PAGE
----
A Walker art director who was at the opening of the 2019 SCBWI Pictures at Play Biennial Exhibition, commented on the image "Together" (above) and, after an encouraging chat, she invited me to discuss my half-baked project at the wonderful Walker Books office. Louise understood what I was trying to get across – a book about togetherness for young and old to enjoy exploring. Eventually she brought her editor to join us for an online meeting just as we were moving into the first lockdown in 2020.

The editor suggested I try out some changes to pronouns, so "we" became "you". "Do you know what... I did too..." becomes "we" at the end. What seemed like small text changes worked. Things fell into place and I saw the full arc of the book. The picture lurking at the back of my mind, a vision of a communal, egalitarian dance in a ring common to many cultures across the world, came out on a spread. In Catalonia, where my ma was born, the dance is called the Sardanas and I loved dancing that in a ring as a child.

Spread showing a ring of people holding hands

The discussion went on for some while until they reassured me that I would receive a contract – hooray. Covid started just as I was sketching people holding hands. There was a lot more work to do but I finished it in the summer of 2021, a year before publication day.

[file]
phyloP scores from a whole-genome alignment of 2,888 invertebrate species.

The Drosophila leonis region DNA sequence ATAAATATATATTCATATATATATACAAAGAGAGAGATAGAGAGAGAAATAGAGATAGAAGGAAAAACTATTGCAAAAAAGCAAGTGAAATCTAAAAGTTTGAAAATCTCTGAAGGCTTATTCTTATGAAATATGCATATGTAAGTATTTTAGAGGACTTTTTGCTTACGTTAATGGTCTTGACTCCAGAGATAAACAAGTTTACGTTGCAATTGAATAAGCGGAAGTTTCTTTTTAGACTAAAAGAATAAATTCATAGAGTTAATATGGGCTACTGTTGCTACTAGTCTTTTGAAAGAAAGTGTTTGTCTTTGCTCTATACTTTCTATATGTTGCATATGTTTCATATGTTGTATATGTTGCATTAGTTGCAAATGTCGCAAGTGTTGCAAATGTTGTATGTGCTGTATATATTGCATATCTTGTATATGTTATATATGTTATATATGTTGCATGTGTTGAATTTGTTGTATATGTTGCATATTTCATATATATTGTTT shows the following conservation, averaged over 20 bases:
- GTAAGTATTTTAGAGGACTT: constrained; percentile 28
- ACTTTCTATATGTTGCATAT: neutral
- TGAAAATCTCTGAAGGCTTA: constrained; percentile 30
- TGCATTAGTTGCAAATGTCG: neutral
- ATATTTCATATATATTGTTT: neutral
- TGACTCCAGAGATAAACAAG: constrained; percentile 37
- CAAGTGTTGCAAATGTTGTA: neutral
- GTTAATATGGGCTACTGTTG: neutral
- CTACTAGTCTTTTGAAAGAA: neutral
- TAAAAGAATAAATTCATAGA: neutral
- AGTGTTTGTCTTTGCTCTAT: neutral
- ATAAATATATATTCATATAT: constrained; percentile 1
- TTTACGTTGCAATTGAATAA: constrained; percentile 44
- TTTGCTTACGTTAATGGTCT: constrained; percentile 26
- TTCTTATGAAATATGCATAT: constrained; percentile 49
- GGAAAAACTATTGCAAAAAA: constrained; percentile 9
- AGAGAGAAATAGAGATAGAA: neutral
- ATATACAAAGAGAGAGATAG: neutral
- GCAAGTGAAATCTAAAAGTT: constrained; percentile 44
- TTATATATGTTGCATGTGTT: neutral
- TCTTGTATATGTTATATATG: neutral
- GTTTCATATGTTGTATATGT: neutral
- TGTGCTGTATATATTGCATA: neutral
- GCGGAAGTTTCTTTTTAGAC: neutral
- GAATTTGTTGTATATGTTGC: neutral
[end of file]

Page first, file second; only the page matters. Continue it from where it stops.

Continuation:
Publishing is a test of patience, but I’ll never forget the day at critique group in my home when Candy Gourlay told me firmly that this book HAD to happen. Well, huge thanks to her, and all my amazing critique group, my Orange Beak mentors and my editor and art director at Walker Books – eventually, it did happen, together!

YOU, ME and OUR WHOLE WIDE WORLD for young and old to share where we come from and how we all grow together.

* All images courtesy of Bridget Marzo


Bridget (Strevens) Marzo
French and English book & illustration archive
New books and events
Find her on Instagram @bridgimage_art, Twitter @BridgetMarzo and Facebook


Tita Berredo is the Illustration Features Editor of Words & Pictures. If you'd like to be featured contact her at Follow her on InstagramTwitter and find her work at